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	       Hart from Louisville.
supposes I earn  bread and cheese,  but expresses an
opinion that mine is  a poor calling,  on which
my Hannah comments at the expense of the said
William.    Edwin Bolton   a self-willed, ill-bred
boy in my recollection   has three children at War-
dington, but is  careless.        Thus much of items,
for the rest God bless the writer.           Writing till
3, Cahill with me part of the time.              Down town.
Met Wilbour.   Return.   At 7 Hart came up,
looking hearty and sunburnt, with a nutty brown
wig concealing his baldness, also sporting a dyed mous-
tache.          He tells me that Dillon s child is dead;
that that young Irishman is uxorious and something
of a Southern rights man, politically.     Hart him-
self is a strong Unionist; has been prominent
in the cause in Lousiville.   Out with him, with
Kelly and a Mr. Brown.     To Haney s till 10  ,
anon dropped into Tom Hyer s and visited two
dance-houses, one a nigger-one, Hart being curious
about such scenes and Brown our guide.
  26.  Thursday.   Day of Fast and National
Humiliation by order of President Abe Lincoln of
the Disunited States, who, I doubt not, enjoys as
good a dinner as usual.        To Hawks  church,
Cahill having got me the job of reporting the ser-
mon for the  N.Y. Times.   After service called:
at 16th street, saw Mrs. Potter, her old mother,
Page
Title:Thomas Butler Gunn Diaries, Volume Seventeen: page two hundred and eleven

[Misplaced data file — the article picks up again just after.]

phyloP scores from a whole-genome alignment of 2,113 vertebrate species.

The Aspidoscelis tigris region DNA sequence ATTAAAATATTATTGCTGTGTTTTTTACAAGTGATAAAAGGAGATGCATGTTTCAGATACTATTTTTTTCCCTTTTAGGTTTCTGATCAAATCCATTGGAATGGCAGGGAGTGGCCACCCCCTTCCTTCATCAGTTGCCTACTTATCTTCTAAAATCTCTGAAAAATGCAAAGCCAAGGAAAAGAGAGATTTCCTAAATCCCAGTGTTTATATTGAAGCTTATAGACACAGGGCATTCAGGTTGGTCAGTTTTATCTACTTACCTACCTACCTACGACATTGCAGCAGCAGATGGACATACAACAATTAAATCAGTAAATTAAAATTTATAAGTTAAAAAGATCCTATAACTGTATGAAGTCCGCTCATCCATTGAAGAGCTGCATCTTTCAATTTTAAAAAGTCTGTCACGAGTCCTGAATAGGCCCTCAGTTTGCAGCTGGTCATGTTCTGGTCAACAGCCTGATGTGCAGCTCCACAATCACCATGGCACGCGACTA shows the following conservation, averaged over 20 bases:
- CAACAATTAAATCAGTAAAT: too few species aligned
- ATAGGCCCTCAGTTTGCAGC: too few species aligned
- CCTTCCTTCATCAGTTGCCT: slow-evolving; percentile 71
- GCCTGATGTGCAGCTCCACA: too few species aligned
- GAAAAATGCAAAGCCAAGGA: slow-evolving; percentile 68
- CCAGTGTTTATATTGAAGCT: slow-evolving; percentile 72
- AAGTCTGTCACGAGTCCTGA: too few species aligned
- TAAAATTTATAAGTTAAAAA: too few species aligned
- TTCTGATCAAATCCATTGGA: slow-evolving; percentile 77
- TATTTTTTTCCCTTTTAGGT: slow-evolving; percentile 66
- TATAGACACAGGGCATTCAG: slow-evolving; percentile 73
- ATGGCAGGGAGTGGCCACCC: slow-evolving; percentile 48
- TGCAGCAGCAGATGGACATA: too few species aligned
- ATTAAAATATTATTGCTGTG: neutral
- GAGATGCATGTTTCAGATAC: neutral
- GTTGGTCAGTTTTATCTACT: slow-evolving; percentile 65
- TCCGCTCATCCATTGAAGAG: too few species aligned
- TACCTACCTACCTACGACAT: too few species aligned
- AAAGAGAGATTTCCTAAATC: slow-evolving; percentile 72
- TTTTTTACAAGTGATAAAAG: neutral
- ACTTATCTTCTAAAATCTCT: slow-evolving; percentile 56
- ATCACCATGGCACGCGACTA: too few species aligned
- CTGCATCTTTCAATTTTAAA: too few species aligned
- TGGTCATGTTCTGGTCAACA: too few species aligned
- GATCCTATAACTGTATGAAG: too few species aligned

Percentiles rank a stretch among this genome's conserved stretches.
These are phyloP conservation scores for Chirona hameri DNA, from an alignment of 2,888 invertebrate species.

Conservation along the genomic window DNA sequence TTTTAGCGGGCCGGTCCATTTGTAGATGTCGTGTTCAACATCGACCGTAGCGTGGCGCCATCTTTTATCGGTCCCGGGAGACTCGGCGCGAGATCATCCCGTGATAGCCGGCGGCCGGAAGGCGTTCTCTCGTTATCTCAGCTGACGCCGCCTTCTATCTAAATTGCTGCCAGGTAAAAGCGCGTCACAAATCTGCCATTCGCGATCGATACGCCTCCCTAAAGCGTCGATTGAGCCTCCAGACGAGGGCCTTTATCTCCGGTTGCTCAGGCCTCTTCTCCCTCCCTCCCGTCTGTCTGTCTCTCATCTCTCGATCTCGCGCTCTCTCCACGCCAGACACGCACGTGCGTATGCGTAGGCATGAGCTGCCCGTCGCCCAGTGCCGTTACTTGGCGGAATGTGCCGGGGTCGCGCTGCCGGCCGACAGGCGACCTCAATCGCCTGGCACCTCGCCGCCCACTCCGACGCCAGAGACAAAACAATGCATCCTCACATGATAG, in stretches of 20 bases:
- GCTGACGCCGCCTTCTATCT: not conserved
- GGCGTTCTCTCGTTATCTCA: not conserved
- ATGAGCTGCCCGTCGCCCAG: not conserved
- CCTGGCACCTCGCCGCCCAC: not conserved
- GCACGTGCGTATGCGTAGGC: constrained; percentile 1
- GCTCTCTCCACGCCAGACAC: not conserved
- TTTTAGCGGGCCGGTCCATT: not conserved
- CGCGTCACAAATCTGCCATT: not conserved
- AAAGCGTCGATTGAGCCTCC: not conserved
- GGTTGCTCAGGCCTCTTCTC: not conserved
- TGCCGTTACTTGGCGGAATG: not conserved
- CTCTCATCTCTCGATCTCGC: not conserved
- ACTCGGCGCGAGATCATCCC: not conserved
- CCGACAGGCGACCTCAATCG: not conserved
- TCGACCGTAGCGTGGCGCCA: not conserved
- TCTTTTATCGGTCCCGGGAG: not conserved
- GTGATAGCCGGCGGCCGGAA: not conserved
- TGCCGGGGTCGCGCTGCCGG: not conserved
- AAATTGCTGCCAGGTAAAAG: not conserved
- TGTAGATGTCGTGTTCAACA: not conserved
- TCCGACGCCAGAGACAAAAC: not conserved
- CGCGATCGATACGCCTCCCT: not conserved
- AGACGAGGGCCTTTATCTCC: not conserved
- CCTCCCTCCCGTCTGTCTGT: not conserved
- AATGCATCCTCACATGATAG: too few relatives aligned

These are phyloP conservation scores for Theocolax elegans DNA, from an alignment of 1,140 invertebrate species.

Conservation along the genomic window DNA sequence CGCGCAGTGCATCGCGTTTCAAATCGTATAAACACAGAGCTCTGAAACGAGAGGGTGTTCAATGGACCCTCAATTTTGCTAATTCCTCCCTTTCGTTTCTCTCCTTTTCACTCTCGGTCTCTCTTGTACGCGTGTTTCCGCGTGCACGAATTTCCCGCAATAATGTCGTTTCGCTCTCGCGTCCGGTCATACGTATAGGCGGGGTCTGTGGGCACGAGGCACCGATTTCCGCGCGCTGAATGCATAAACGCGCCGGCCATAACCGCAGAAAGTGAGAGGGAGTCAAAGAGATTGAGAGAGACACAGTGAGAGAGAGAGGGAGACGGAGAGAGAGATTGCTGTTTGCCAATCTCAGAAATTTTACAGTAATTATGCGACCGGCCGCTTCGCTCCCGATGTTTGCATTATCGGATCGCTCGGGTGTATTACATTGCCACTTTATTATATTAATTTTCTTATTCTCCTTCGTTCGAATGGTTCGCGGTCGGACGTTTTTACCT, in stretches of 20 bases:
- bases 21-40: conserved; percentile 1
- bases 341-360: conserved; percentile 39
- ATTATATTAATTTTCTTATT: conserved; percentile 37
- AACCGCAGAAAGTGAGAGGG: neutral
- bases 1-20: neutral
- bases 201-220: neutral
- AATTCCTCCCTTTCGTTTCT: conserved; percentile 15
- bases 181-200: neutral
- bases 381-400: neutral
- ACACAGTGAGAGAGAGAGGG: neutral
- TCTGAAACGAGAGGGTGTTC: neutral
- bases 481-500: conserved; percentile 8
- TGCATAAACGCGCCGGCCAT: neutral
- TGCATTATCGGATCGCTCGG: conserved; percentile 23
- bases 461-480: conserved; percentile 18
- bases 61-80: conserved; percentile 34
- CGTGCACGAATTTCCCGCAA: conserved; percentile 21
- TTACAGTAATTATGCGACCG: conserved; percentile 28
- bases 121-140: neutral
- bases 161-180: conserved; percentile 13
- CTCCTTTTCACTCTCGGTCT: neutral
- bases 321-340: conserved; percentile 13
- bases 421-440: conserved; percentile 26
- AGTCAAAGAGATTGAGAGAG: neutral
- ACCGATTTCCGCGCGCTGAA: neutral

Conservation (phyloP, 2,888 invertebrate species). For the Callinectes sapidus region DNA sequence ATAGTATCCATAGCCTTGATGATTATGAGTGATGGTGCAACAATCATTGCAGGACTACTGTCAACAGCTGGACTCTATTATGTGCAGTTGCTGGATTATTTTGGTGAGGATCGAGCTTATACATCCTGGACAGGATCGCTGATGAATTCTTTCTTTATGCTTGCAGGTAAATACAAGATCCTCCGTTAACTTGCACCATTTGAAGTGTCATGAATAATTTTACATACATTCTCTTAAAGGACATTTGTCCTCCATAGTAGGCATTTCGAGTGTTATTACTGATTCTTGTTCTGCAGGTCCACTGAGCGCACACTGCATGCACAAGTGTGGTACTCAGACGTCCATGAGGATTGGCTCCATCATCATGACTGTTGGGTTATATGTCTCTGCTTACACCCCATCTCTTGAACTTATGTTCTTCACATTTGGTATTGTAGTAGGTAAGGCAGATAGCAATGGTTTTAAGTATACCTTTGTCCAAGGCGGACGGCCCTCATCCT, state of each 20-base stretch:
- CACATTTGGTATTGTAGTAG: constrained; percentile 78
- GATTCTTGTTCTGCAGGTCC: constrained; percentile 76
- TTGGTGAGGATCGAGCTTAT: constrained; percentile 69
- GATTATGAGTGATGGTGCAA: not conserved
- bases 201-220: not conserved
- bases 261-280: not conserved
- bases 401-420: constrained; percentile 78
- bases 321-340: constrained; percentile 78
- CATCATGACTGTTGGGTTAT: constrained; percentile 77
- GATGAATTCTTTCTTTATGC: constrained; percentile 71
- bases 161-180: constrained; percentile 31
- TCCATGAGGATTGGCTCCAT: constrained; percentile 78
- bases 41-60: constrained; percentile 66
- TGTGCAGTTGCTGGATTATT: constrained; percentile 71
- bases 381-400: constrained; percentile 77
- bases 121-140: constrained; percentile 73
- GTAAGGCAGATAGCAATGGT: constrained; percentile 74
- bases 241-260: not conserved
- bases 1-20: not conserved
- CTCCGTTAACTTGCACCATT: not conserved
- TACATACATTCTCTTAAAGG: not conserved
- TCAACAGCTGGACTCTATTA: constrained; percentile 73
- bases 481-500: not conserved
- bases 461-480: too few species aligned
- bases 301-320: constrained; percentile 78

Description:Describes a visit from Hart.
Date:1861-09-25
Subject:Bennett, Hannah; Bolton, Edwin; Bolton, William; Cahill, Frank; Civil War; Food; Gunn, Thomas Butler; Haney, Jesse; Hart; Hawks; Hyer, Tom; Journalism; Kelly; Lincoln, Abraham; Mapother, Dillon; New York times.; Potter, Mrs.; Wilbour
Coverage (City/State):[New York, New York]; Louisville, [Kentucky]
Coverage (Street):16th street
Scan Date:2010-06-15

 

Volume
Title:Thomas Butler Gunn Diaries, Volume Seventeen
Description:Includes Gunn's descriptions of the scene in New York at the commencement of the Civil War; his visits to military camps in and around New York City as a reporter for ""The New York Evening Post;"" boarding house living; a bridal reception at the Edwards family's residence in honor of the marriage of Sally Edwards and Thomas Nast; a visit to the Heylyn and Rogers families in Rochester; and his trip to Paris, Ontario, to visit George Bolton and the Conworths.
Subject:Boardinghouses; Bohemians; Civil War; Gunn, Thomas Butler; Journalism; Marriage; Military; Publishers and publishing; Travel; Women
Coverage (City/State):New York, New York; Paris, Ontario, Canada ; Rochester, New York
Note:Thomas Butler Gunn was born February 15, 1826, in Banbury, England, and came to New York in 1849. During the Civil War he worked as a correspondent for the New York Tribune and the New York Evening Post. He returned to England in 1863, and died in Birmingham in April 1903. The collection includes twenty-one volumes of his diaries, including newspaper clippings, letters, photographs, sketches, and various other items inserted by Gunn. Diary entries date from July 7, 1849, to April 7, 1863, and include his experiences with the New York publishing and literary world, his descriptions of boarding houses, his travels throughout the United States, and his experiences traveling with the Federal army as a Civil War correspondent.
Publisher:Missouri History Museum
Rights:Copyright 2010 Missouri History Museum.
Source:Page images, transcriptions, and metadata of the Thomas Butler Gunn diaries have been provided by the Missouri History Museum.